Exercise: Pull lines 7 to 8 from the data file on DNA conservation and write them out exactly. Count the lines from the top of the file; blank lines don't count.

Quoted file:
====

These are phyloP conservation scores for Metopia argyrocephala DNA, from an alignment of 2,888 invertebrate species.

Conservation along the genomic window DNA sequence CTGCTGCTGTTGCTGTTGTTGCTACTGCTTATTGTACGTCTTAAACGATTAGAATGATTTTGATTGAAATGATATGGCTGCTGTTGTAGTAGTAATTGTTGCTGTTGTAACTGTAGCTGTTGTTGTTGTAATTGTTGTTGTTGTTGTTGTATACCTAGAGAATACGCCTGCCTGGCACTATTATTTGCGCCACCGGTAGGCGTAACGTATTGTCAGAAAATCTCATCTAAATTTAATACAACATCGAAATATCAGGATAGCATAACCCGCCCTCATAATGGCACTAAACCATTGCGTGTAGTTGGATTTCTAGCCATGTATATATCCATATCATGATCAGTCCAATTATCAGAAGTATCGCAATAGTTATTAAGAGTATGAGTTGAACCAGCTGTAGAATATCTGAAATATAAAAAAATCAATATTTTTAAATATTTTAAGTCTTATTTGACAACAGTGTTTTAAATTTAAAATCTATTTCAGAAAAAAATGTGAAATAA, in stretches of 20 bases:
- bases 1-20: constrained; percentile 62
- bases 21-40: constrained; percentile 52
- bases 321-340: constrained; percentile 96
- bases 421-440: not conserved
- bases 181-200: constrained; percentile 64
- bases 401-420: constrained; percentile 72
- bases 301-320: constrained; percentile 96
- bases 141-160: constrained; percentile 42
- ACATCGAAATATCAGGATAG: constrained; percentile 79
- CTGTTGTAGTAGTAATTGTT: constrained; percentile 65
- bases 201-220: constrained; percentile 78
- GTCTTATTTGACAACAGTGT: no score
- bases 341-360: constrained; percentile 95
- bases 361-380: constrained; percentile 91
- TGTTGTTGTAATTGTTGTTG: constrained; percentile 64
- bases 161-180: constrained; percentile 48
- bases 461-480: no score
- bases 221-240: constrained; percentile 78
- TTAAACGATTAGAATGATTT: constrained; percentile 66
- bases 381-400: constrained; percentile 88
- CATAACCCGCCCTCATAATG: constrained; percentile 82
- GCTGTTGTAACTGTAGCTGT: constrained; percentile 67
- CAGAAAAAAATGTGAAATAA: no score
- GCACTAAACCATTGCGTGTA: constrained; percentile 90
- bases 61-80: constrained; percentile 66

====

- bases 181-200: constrained; percentile 64
- bases 401-420: constrained; percentile 72